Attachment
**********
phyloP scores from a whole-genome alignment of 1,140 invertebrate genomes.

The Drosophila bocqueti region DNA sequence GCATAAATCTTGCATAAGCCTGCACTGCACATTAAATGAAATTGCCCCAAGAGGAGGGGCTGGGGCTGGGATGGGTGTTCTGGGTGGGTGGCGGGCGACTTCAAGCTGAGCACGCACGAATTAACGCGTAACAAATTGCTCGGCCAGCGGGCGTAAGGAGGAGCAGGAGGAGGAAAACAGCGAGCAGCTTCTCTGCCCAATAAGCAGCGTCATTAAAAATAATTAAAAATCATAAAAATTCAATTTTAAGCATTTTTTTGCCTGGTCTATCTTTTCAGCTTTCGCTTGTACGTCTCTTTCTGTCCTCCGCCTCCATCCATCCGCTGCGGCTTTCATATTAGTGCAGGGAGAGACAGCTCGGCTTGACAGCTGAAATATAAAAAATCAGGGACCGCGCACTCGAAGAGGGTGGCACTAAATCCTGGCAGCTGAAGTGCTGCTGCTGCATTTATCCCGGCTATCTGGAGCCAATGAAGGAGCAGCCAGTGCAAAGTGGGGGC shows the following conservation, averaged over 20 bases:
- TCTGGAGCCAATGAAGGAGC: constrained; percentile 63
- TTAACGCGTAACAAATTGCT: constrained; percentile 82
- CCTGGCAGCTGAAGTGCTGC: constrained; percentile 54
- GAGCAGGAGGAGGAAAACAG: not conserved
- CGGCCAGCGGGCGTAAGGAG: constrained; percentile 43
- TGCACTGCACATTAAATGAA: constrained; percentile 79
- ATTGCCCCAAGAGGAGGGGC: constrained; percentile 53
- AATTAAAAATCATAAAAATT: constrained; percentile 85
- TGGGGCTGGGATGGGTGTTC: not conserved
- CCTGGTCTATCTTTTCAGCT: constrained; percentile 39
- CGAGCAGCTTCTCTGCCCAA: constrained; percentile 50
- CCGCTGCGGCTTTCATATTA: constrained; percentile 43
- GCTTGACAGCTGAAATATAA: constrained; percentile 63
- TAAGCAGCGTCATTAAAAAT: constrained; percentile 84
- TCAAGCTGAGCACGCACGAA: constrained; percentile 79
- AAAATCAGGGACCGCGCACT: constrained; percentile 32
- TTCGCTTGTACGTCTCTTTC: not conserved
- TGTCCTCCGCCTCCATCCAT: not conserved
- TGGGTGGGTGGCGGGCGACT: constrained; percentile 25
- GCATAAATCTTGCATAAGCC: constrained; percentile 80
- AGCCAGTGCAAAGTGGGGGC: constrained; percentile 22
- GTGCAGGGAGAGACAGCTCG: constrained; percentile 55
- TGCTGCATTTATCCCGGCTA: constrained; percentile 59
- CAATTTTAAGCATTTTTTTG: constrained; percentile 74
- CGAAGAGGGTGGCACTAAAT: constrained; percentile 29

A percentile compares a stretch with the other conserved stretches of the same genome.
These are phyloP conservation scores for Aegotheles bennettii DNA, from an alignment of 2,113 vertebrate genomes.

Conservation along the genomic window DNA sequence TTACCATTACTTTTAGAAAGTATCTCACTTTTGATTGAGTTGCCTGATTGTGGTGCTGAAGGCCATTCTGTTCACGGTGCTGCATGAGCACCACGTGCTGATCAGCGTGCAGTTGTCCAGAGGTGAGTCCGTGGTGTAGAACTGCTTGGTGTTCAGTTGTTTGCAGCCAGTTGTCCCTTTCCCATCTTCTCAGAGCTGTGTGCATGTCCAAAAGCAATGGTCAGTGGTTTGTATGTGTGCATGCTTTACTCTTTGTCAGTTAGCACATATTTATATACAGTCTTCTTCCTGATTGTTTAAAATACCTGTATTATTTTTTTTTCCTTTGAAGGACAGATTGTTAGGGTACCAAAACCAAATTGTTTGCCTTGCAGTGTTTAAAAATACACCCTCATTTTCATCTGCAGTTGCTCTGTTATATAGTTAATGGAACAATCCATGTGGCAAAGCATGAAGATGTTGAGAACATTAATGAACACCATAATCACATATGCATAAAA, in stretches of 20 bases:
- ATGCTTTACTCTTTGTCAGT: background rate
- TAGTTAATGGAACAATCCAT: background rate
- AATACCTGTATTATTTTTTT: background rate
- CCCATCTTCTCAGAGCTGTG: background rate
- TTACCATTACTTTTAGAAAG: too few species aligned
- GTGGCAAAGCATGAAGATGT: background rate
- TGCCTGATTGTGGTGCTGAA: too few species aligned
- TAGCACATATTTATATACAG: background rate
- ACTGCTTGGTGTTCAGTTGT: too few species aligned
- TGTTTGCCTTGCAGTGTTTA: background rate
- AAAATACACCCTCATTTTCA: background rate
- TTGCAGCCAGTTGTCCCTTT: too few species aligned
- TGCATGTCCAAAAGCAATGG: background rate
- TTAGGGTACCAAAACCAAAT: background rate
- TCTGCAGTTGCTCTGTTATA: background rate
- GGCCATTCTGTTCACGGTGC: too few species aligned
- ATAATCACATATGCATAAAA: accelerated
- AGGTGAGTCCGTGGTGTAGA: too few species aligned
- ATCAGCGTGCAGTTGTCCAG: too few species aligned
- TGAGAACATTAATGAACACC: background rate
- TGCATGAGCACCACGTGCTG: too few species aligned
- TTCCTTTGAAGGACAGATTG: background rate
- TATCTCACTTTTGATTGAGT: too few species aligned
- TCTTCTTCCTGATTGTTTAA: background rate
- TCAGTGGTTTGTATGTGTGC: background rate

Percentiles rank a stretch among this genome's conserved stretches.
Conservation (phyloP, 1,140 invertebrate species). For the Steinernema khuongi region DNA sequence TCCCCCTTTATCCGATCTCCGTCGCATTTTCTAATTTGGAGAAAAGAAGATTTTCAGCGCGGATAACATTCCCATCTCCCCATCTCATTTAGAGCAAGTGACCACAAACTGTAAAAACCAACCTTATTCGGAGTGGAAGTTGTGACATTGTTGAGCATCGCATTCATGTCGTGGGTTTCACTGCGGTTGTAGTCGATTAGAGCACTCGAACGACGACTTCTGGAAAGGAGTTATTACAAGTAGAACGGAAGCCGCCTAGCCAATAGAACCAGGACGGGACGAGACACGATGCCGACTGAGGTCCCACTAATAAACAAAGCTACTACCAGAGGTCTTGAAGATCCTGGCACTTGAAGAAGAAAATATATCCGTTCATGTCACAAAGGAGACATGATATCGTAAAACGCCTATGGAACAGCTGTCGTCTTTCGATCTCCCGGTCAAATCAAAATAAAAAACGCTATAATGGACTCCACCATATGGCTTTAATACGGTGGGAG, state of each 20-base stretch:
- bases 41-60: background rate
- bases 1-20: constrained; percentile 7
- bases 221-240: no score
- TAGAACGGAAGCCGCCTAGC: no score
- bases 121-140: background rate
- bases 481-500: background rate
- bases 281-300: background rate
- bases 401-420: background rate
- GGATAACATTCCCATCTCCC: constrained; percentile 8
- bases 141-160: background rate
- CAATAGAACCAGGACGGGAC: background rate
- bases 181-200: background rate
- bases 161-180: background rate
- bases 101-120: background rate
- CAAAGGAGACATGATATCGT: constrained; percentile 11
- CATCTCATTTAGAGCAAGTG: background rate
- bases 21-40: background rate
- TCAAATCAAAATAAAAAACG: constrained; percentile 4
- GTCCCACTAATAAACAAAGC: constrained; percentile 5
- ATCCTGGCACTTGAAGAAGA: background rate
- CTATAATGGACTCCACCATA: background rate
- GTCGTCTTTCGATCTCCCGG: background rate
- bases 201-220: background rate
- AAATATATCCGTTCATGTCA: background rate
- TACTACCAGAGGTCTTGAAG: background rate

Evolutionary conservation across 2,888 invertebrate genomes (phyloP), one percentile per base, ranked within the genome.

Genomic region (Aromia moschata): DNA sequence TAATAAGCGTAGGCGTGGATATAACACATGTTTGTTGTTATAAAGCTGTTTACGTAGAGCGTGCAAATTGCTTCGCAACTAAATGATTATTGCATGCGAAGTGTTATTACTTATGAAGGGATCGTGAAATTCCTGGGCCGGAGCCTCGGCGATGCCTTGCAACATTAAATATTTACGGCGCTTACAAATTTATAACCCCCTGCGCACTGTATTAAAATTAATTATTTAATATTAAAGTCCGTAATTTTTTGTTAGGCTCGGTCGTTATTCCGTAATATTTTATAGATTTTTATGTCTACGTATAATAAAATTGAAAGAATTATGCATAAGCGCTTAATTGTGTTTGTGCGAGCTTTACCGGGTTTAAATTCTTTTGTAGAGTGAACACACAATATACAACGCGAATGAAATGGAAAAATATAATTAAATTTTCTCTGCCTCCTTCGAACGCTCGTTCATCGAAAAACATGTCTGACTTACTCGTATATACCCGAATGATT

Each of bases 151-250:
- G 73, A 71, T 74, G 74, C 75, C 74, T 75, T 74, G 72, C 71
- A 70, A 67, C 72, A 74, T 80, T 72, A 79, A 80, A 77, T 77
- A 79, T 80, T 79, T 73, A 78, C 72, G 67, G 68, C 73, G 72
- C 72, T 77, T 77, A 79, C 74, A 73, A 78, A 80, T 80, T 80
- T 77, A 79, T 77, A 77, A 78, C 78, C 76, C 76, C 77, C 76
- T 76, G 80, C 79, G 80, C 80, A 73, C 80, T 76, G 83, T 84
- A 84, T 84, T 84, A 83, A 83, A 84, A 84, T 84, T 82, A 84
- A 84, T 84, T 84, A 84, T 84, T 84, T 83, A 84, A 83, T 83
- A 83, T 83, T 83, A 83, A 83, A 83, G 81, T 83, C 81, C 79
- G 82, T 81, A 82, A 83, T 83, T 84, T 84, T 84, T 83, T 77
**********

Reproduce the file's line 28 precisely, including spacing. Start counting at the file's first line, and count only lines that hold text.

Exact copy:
A percentile compares a stretch with the other conserved stretches of the same genome.